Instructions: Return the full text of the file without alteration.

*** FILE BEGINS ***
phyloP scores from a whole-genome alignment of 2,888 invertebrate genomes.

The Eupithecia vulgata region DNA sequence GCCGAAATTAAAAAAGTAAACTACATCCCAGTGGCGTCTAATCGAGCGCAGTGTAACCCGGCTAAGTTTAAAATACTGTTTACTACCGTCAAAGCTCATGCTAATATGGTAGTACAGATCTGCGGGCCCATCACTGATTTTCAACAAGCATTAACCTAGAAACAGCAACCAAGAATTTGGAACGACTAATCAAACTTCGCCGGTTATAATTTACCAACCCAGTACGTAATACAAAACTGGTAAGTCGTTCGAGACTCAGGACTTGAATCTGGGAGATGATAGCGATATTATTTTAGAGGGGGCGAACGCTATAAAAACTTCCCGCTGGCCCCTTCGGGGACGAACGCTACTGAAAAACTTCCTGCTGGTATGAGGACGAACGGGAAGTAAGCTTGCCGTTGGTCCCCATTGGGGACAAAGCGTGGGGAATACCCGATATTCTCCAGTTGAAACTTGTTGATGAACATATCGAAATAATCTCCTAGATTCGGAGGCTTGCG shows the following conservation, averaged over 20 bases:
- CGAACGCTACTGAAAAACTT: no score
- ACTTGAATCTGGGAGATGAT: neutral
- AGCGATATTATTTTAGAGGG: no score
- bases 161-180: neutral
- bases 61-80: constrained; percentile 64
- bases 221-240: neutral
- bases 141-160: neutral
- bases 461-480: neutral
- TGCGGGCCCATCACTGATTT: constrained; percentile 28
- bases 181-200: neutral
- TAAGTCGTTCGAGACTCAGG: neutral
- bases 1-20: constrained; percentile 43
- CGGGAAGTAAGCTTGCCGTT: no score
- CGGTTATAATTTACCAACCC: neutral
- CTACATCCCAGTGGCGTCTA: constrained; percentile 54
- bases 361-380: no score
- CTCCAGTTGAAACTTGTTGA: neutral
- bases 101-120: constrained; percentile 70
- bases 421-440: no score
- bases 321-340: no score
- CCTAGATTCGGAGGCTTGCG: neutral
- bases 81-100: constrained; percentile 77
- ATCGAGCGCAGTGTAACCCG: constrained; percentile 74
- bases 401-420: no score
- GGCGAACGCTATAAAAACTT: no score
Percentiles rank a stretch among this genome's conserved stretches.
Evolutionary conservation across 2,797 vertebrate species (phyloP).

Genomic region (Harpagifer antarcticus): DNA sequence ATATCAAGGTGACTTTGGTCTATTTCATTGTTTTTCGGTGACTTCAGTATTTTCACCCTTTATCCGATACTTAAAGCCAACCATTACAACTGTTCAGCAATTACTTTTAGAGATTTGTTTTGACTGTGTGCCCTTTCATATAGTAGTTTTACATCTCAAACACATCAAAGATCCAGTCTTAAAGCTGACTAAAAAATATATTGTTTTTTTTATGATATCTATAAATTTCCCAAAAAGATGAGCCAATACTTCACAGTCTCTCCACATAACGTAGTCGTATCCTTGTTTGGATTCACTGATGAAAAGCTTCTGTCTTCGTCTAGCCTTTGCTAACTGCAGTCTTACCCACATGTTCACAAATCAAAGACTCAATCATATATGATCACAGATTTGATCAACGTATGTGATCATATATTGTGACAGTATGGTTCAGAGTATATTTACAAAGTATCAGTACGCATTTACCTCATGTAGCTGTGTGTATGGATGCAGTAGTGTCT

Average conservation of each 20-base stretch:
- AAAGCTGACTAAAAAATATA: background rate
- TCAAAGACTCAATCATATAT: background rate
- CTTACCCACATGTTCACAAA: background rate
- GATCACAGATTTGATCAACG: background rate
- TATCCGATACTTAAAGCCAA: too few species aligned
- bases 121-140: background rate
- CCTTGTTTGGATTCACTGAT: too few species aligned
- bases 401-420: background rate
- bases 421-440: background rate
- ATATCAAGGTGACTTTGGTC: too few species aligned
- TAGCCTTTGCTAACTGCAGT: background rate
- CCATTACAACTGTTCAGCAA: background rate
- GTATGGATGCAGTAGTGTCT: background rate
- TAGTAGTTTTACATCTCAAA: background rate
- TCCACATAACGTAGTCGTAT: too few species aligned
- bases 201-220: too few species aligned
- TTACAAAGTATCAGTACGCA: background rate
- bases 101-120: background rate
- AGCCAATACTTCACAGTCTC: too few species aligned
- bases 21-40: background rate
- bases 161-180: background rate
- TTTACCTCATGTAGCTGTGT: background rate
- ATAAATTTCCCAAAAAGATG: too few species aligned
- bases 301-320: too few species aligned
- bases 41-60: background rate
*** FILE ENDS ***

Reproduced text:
phyloP scores from a whole-genome alignment of 2,888 invertebrate genomes.

The Eupithecia vulgata region DNA sequence GCCGAAATTAAAAAAGTAAACTACATCCCAGTGGCGTCTAATCGAGCGCAGTGTAACCCGGCTAAGTTTAAAATACTGTTTACTACCGTCAAAGCTCATGCTAATATGGTAGTACAGATCTGCGGGCCCATCACTGATTTTCAACAAGCATTAACCTAGAAACAGCAACCAAGAATTTGGAACGACTAATCAAACTTCGCCGGTTATAATTTACCAACCCAGTACGTAATACAAAACTGGTAAGTCGTTCGAGACTCAGGACTTGAATCTGGGAGATGATAGCGATATTATTTTAGAGGGGGCGAACGCTATAAAAACTTCCCGCTGGCCCCTTCGGGGACGAACGCTACTGAAAAACTTCCTGCTGGTATGAGGACGAACGGGAAGTAAGCTTGCCGTTGGTCCCCATTGGGGACAAAGCGTGGGGAATACCCGATATTCTCCAGTTGAAACTTGTTGATGAACATATCGAAATAATCTCCTAGATTCGGAGGCTTGCG shows the following conservation, averaged over 20 bases:
- CGAACGCTACTGAAAAACTT: no score
- ACTTGAATCTGGGAGATGAT: neutral
- AGCGATATTATTTTAGAGGG: no score
- bases 161-180: neutral
- bases 61-80: constrained; percentile 64
- bases 221-240: neutral
- bases 141-160: neutral
- bases 461-480: neutral
- TGCGGGCCCATCACTGATTT: constrained; percentile 28
- bases 181-200: neutral
- TAAGTCGTTCGAGACTCAGG: neutral
- bases 1-20: constrained; percentile 43
- CGGGAAGTAAGCTTGCCGTT: no score
- CGGTTATAATTTACCAACCC: neutral
- CTACATCCCAGTGGCGTCTA: constrained; percentile 54
- bases 361-380: no score
- CTCCAGTTGAAACTTGTTGA: neutral
- bases 101-120: constrained; percentile 70
- bases 421-440: no score
- bases 321-340: no score
- CCTAGATTCGGAGGCTTGCG: neutral
- bases 81-100: constrained; percentile 77
- ATCGAGCGCAGTGTAACCCG: constrained; percentile 74
- bases 401-420: no score
- GGCGAACGCTATAAAAACTT: no score
Percentiles rank a stretch among this genome's conserved stretches.
Evolutionary conservation across 2,797 vertebrate species (phyloP).

Genomic region (Harpagifer antarcticus): DNA sequence ATATCAAGGTGACTTTGGTCTATTTCATTGTTTTTCGGTGACTTCAGTATTTTCACCCTTTATCCGATACTTAAAGCCAACCATTACAACTGTTCAGCAATTACTTTTAGAGATTTGTTTTGACTGTGTGCCCTTTCATATAGTAGTTTTACATCTCAAACACATCAAAGATCCAGTCTTAAAGCTGACTAAAAAATATATTGTTTTTTTTATGATATCTATAAATTTCCCAAAAAGATGAGCCAATACTTCACAGTCTCTCCACATAACGTAGTCGTATCCTTGTTTGGATTCACTGATGAAAAGCTTCTGTCTTCGTCTAGCCTTTGCTAACTGCAGTCTTACCCACATGTTCACAAATCAAAGACTCAATCATATATGATCACAGATTTGATCAACGTATGTGATCATATATTGTGACAGTATGGTTCAGAGTATATTTACAAAGTATCAGTACGCATTTACCTCATGTAGCTGTGTGTATGGATGCAGTAGTGTCT

Average conservation of each 20-base stretch:
- AAAGCTGACTAAAAAATATA: background rate
- TCAAAGACTCAATCATATAT: background rate
- CTTACCCACATGTTCACAAA: background rate
- GATCACAGATTTGATCAACG: background rate
- TATCCGATACTTAAAGCCAA: too few species aligned
- bases 121-140: background rate
- CCTTGTTTGGATTCACTGAT: too few species aligned
- bases 401-420: background rate
- bases 421-440: background rate
- ATATCAAGGTGACTTTGGTC: too few species aligned
- TAGCCTTTGCTAACTGCAGT: background rate
- CCATTACAACTGTTCAGCAA: background rate
- GTATGGATGCAGTAGTGTCT: background rate
- TAGTAGTTTTACATCTCAAA: background rate
- TCCACATAACGTAGTCGTAT: too few species aligned
- bases 201-220: too few species aligned
- TTACAAAGTATCAGTACGCA: background rate
- bases 101-120: background rate
- AGCCAATACTTCACAGTCTC: too few species aligned
- bases 21-40: background rate
- bases 161-180: background rate
- TTTACCTCATGTAGCTGTGT: background rate
- ATAAATTTCCCAAAAAGATG: too few species aligned
- bases 301-320: too few species aligned
- bases 41-60: background rate